F-White by Takuro Yamamoto


Japanese studio Takuro Yamamoto Architects have completed a small house in Kashiwa, Japan, centred around a rectangular courtyard that has been rotated at an oblique angle to the rest of the building.

Named F-White, the one storey house has few outward-facing windows with most of the natural light coming from the courtyard, a private space with views only to the sky.

The angle of the courtyard divides the surrounding space into smaller rooms.

Here is some more information provided by Takuro Yamamoto:


F-WHITE is an independent one-storied house with a courtyard for a single family.

This house is located in suburb of Tokyo, and its neighborhood was developed 30 years ago. But no house had been built on this site, because the size of the site happened to be 1.5 times larger than typical size for suburban houses, though the width is not so big.

So this place had been unpopular, and used as a parking lot for a long time.

Though the site was unusual –larger than standard–, the budget for the house was usual. We had to find a way to make a good use of character of this site, with limited floor area.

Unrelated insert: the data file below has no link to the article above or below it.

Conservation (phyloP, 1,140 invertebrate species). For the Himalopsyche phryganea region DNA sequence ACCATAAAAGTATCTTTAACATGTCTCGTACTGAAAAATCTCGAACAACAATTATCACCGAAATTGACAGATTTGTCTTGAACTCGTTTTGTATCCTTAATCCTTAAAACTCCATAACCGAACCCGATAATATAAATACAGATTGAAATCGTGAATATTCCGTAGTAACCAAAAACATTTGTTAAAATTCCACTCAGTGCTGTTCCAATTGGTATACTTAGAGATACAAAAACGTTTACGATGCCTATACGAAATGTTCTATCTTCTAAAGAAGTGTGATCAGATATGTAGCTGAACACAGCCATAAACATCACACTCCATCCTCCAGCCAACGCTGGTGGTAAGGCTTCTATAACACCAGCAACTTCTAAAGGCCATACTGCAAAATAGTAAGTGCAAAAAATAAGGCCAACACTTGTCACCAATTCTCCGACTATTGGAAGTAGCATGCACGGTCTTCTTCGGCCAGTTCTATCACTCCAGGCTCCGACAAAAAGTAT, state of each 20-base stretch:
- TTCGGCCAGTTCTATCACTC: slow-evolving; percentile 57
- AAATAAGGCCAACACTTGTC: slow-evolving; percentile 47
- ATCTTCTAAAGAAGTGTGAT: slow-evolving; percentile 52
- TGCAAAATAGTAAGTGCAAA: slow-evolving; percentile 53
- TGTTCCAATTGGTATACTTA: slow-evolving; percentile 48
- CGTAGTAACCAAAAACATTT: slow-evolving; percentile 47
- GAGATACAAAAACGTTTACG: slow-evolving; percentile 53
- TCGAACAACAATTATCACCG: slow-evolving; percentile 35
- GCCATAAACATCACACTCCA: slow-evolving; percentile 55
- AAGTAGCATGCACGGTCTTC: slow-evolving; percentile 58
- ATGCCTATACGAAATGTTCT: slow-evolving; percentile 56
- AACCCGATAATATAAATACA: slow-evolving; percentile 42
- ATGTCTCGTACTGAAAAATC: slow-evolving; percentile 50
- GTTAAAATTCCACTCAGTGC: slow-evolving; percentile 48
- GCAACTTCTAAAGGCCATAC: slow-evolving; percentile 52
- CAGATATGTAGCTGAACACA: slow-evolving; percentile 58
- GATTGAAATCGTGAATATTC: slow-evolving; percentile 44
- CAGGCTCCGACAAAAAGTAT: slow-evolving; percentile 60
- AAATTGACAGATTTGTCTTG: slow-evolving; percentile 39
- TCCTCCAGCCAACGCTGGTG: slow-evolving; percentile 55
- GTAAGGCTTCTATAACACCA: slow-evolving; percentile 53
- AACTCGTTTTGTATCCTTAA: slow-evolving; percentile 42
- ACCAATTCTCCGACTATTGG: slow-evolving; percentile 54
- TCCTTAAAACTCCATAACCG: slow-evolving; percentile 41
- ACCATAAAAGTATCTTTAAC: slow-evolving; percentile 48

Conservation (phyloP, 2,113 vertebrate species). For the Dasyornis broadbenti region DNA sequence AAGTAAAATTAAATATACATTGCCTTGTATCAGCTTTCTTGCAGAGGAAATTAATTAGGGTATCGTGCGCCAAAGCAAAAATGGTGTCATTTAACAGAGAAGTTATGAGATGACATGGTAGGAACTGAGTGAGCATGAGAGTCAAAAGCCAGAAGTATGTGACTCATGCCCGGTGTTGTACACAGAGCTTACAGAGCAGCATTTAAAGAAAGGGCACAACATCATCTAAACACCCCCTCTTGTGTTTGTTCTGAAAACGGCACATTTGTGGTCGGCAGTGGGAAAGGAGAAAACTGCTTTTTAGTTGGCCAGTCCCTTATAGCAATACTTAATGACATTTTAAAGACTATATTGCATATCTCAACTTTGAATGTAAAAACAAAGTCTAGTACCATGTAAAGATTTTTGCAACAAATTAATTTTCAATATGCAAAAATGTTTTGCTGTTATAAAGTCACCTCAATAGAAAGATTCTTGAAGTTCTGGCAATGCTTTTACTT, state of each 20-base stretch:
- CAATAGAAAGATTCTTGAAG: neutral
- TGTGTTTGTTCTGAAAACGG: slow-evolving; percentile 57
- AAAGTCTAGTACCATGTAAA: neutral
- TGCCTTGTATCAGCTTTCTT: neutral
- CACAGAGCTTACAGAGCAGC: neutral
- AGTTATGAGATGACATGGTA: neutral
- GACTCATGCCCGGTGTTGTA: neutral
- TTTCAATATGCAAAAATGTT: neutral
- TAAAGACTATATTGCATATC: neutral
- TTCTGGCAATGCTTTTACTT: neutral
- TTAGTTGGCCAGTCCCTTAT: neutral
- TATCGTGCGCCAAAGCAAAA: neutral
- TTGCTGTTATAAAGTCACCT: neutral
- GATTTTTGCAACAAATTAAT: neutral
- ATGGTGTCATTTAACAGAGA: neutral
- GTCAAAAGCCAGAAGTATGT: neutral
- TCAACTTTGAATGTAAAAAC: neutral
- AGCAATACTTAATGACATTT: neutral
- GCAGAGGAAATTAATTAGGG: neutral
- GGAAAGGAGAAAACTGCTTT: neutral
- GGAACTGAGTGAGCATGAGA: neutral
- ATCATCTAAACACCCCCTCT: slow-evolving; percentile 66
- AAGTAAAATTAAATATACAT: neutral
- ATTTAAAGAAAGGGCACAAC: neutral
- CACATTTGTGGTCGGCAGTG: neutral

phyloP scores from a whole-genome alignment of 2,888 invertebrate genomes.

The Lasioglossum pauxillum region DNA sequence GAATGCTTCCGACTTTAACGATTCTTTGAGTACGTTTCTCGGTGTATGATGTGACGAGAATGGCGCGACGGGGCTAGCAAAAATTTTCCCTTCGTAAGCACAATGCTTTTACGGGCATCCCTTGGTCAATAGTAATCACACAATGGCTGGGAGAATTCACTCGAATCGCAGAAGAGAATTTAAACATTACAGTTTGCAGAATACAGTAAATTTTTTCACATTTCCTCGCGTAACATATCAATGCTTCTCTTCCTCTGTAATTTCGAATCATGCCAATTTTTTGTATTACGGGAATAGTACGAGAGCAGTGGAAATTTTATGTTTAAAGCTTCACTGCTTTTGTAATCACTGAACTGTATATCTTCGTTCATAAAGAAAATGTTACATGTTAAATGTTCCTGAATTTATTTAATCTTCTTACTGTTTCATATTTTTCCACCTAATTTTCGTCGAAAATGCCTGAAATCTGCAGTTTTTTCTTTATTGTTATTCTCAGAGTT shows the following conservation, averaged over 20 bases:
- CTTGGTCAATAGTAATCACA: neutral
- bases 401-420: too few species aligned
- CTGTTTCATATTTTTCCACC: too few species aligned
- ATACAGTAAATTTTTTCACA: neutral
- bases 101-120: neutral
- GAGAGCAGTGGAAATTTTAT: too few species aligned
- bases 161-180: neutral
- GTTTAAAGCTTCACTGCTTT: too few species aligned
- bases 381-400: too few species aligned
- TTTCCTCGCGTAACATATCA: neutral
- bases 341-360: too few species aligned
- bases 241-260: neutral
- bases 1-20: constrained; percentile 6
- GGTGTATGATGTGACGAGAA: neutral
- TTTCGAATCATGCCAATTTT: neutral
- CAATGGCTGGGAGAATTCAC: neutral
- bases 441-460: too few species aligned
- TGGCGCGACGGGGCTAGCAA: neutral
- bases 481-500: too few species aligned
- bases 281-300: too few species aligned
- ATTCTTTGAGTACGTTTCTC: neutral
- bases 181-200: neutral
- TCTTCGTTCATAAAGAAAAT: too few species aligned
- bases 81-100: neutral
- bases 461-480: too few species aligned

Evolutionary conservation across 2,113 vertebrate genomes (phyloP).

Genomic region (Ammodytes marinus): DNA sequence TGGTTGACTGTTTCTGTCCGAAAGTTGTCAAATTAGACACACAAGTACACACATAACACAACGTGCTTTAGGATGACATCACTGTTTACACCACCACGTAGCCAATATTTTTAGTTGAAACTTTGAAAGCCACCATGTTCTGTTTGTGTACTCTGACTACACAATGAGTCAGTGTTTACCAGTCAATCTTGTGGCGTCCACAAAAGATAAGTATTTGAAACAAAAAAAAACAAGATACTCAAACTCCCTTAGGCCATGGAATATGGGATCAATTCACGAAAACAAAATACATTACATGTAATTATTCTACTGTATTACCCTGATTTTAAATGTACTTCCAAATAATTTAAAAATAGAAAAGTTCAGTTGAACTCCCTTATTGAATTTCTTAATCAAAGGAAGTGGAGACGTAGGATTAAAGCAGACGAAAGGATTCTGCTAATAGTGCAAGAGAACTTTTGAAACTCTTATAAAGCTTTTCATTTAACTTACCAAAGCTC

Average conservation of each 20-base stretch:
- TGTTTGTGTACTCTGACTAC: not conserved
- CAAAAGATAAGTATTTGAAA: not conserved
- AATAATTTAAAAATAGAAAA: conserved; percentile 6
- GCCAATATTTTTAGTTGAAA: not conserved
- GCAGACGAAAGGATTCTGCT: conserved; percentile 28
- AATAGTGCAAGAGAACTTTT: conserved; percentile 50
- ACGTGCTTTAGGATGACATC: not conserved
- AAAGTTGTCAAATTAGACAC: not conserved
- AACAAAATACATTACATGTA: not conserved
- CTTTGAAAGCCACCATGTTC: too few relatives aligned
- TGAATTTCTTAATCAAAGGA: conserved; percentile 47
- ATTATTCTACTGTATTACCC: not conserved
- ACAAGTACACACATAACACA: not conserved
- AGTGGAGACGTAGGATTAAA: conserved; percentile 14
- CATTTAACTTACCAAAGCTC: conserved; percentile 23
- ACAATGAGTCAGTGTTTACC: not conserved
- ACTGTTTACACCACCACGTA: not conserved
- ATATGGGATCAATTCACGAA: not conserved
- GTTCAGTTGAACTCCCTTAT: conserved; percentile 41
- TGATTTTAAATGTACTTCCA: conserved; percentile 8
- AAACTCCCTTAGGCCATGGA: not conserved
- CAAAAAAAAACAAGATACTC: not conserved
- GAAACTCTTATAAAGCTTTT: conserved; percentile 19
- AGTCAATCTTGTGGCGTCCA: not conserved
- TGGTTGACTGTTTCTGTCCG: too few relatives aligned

Thanks to the size of the site, the sky above the center part of the place was so beautiful, because it is separated from electric wires over streets and windows of neighbor houses.

So we decided to put a courtyard (which doesn’t cost so much) with privacy, on the center of the site. This decision made this house one-storied, because lower height is suitable for the courtyard style, and larger footprint of one-storied house is suitable for the size of the site.

But if you put an outside space on the middle of the site whose width is limited, inside space of the house would be separated, and unified feeling of the house would be spoiled.

So we decided to put the rectangular courtyard at an unusual oblique angle to outer walls rather than a right angle. Because by locating like that, spaces around the courtyard can have enough area to stay, and be chained each other at their corners, without aisle.